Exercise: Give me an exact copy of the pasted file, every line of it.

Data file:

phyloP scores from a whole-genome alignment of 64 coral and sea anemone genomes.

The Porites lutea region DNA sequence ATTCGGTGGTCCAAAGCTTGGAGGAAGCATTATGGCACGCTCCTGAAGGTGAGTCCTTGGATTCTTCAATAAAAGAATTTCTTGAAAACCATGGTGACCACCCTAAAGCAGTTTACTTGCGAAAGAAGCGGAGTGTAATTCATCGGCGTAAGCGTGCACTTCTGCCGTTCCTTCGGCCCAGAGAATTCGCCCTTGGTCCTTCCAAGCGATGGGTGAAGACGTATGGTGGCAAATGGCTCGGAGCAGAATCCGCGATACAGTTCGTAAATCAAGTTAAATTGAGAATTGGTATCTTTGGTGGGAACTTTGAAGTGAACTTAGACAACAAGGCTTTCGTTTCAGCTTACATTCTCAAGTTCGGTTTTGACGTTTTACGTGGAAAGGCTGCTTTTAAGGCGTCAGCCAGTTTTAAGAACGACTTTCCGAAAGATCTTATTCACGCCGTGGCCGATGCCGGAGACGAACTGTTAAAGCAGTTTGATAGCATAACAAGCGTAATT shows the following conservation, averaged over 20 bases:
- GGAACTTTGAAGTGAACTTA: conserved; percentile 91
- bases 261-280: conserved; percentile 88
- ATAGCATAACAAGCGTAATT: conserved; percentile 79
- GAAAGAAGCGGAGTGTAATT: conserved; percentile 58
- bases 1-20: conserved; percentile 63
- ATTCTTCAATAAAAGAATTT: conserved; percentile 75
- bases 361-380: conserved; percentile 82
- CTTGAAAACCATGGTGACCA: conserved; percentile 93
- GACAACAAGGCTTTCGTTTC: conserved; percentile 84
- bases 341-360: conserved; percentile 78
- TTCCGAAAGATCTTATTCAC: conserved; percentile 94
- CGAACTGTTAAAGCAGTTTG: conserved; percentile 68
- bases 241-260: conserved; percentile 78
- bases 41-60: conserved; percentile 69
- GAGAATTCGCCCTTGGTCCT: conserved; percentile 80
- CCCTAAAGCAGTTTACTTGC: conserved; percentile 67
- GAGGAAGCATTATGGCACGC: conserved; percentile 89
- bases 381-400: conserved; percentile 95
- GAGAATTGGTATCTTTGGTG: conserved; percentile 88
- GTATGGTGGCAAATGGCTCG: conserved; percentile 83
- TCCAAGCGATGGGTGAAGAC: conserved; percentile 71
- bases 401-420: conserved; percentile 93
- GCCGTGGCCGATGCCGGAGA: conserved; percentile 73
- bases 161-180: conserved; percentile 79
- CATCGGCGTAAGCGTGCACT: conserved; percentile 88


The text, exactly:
phyloP scores from a whole-genome alignment of 64 coral and sea anemone genomes.

The Porites lutea region DNA sequence ATTCGGTGGTCCAAAGCTTGGAGGAAGCATTATGGCACGCTCCTGAAGGTGAGTCCTTGGATTCTTCAATAAAAGAATTTCTTGAAAACCATGGTGACCACCCTAAAGCAGTTTACTTGCGAAAGAAGCGGAGTGTAATTCATCGGCGTAAGCGTGCACTTCTGCCGTTCCTTCGGCCCAGAGAATTCGCCCTTGGTCCTTCCAAGCGATGGGTGAAGACGTATGGTGGCAAATGGCTCGGAGCAGAATCCGCGATACAGTTCGTAAATCAAGTTAAATTGAGAATTGGTATCTTTGGTGGGAACTTTGAAGTGAACTTAGACAACAAGGCTTTCGTTTCAGCTTACATTCTCAAGTTCGGTTTTGACGTTTTACGTGGAAAGGCTGCTTTTAAGGCGTCAGCCAGTTTTAAGAACGACTTTCCGAAAGATCTTATTCACGCCGTGGCCGATGCCGGAGACGAACTGTTAAAGCAGTTTGATAGCATAACAAGCGTAATT shows the following conservation, averaged over 20 bases:
- GGAACTTTGAAGTGAACTTA: conserved; percentile 91
- bases 261-280: conserved; percentile 88
- ATAGCATAACAAGCGTAATT: conserved; percentile 79
- GAAAGAAGCGGAGTGTAATT: conserved; percentile 58
- bases 1-20: conserved; percentile 63
- ATTCTTCAATAAAAGAATTT: conserved; percentile 75
- bases 361-380: conserved; percentile 82
- CTTGAAAACCATGGTGACCA: conserved; percentile 93
- GACAACAAGGCTTTCGTTTC: conserved; percentile 84
- bases 341-360: conserved; percentile 78
- TTCCGAAAGATCTTATTCAC: conserved; percentile 94
- CGAACTGTTAAAGCAGTTTG: conserved; percentile 68
- bases 241-260: conserved; percentile 78
- bases 41-60: conserved; percentile 69
- GAGAATTCGCCCTTGGTCCT: conserved; percentile 80
- CCCTAAAGCAGTTTACTTGC: conserved; percentile 67
- GAGGAAGCATTATGGCACGC: conserved; percentile 89
- bases 381-400: conserved; percentile 95
- GAGAATTGGTATCTTTGGTG: conserved; percentile 88
- GTATGGTGGCAAATGGCTCG: conserved; percentile 83
- TCCAAGCGATGGGTGAAGAC: conserved; percentile 71
- bases 401-420: conserved; percentile 93
- GCCGTGGCCGATGCCGGAGA: conserved; percentile 73
- bases 161-180: conserved; percentile 79
- CATCGGCGTAAGCGTGCACT: conserved; percentile 88